Creating a website for your business is like creating a digital business card. And a proper design is probably one of the most important elements of your website, A.K.A your business card. It’s your selling point, so it’s essential it works properly, is pleasant to look at, and radiates your business’ personality as well as your own. This article dives deeper into the world of design by focusing on the interplay between the two core elements of software design: UI and UX.
UI/UX: the two core elements of design
Two terms you often come across when talking about (web)design are UI and UX. Two different types of design, but inseparable when it comes to software development. If you’re at least a bit familiar with the wondrous world of software development, you’ve probably encountered the two terms more than once. But what do they stand for?
- UI: User Interface
- UX: User Experience
UI, or User Interface design, focuses on the pleasures for the eye: the front-end design. The colors, shapes, sizes, images, fonts, borders, and all other visible elements you see on a website. UI design is closely related to the concept of graphic design, but with a specialization in software/app/web technology.
UX, or User Experience design, is mainly focused on how users experience the functions of a website: the interaction between human and computer (HCI). A well-working UX design makes sure website visitors are able to navigate through a website as smoothly as possible, with well-functioning menus and links, and a logical hierarchical order of pages.
UX and UI design work together in such a way that the visual (interface) design of, for example, a button on the website contributes to the smoothness of user experience. A well-designed and visually pleasing button motivates visitors to click on it, which should result in a fluid movement towards another page or whatever that button is designed to do. UI and UX design can be done by one designer, while some software companies have two separate designers, both skilled and specialized in one of the two.
The effective interplay of UI/UX
The interaction between UI and UX design is essential for creating a well-functioning and user-centred website. UI can be seen as a basis for UX, as a pleasant look and feel have a direct impact on the way users experience a website or application. A sloppy interface with inconsistencies and misplacements makes it likely users will encounter issues with navigating through your website.
Similarly, UX can perform as a basis for UI, as a strategic wireframe for the technical functionalities of your website functions as a blank canvas for your interface design. You could see it as a coloring book, but very specifically for adults in the software industry. UX design, in this case, is the functional outline of your blank coloring page, forming a wireframe of all content strategies and architectures. While UI design operates as the colored pencils that turn the UX wireframe into a pretty artwork. Keeping that close interplay in mind, it does seem to have its benefits for a designer to be skilled and specialized in both UX and UI design. This way you can already construct a finished image of the end-product in your head before you’ve even started.
On the other hand, having two designers with both their own specialization on one job, can be beneficial for the creative process and flexibility within the entire process. However, this involves a lot of brainstorming and moments of reflection and feedback in order to perfectly align the UI design with the UX design.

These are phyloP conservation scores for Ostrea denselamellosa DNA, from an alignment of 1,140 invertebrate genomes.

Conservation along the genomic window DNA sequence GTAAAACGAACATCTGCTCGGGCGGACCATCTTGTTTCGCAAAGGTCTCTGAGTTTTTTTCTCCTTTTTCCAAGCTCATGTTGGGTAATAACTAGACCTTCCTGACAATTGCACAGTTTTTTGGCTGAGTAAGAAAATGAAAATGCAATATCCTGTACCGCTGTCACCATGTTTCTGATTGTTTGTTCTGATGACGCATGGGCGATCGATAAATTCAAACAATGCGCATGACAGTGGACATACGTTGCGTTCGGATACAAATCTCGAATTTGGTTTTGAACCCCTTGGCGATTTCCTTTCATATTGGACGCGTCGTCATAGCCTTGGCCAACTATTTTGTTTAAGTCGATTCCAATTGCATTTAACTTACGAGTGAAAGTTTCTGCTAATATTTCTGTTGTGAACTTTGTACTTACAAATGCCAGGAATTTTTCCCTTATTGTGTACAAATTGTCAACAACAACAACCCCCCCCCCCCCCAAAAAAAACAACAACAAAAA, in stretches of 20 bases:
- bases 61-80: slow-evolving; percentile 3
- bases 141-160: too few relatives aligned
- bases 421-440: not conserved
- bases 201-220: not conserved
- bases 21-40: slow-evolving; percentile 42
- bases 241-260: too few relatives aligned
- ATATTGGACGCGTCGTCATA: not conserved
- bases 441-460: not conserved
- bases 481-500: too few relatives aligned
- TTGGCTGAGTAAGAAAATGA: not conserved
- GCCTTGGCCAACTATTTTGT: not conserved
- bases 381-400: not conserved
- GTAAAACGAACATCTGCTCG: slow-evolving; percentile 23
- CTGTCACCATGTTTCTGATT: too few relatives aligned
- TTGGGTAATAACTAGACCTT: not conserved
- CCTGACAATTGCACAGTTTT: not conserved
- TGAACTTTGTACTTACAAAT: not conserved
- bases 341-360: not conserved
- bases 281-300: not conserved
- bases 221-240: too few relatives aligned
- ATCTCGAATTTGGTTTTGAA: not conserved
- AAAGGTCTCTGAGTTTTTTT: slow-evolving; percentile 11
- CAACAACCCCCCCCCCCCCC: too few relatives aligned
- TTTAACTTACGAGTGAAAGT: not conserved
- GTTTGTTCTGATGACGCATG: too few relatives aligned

Building blocks for a good UI and UX
Both UI and UX design have a step-by-step process of work, from prototyping to the delivery of a successful end-product. Most of the time, both processes are intertwined from the beginning, especially when done by one person.
As UI design is practically a part of the entire UX design process (remember the color book example?), the two practices follow the same road of research, prototyping, testing, and implementation. However, the process of UI design moves to a separate branch during and after wireframing. This is where mockups come into play. The difference between a wireframe and a mockup is about functionality. Whereas wireframes depict the structure and architecture of the strategic performance of a website, mockups present the visual looks of the final product. One could say that mockups are the coloring stage of the entire design process.
The process of software design functions best when done in an agile way of work. Which means there is a continuous loop between the prototyping and testing phase. Once both the designer and the client are happy with the wireframe and mockups, it’s time to actually implement the prototype into the final product. Voilà, there is your app/website and business card that will represent you and your business for the coming years. Important to notice is the fact that the process of UI/UX design is far from over after delivering the end-product. As time changes, technology and trends in design change along. This means that, if you want to keep your client satisfied, you’ll need to make sure your design is always up-to-date with the latest innovations and trends. A successful design process never stops.
UI/UX at Lizard Global
As a digital agency, it’s essential to have designers that know everything about the importance of the interaction between UI and UX design. Our team of visionary UI/UX experts know what they’re doing, and they make sure our clients are never limited in dreaming big. In order to do this, we implement an agile way of prototyping and iterating all our designs, providing the client with enough time and space for testing and reviewing our design drafts.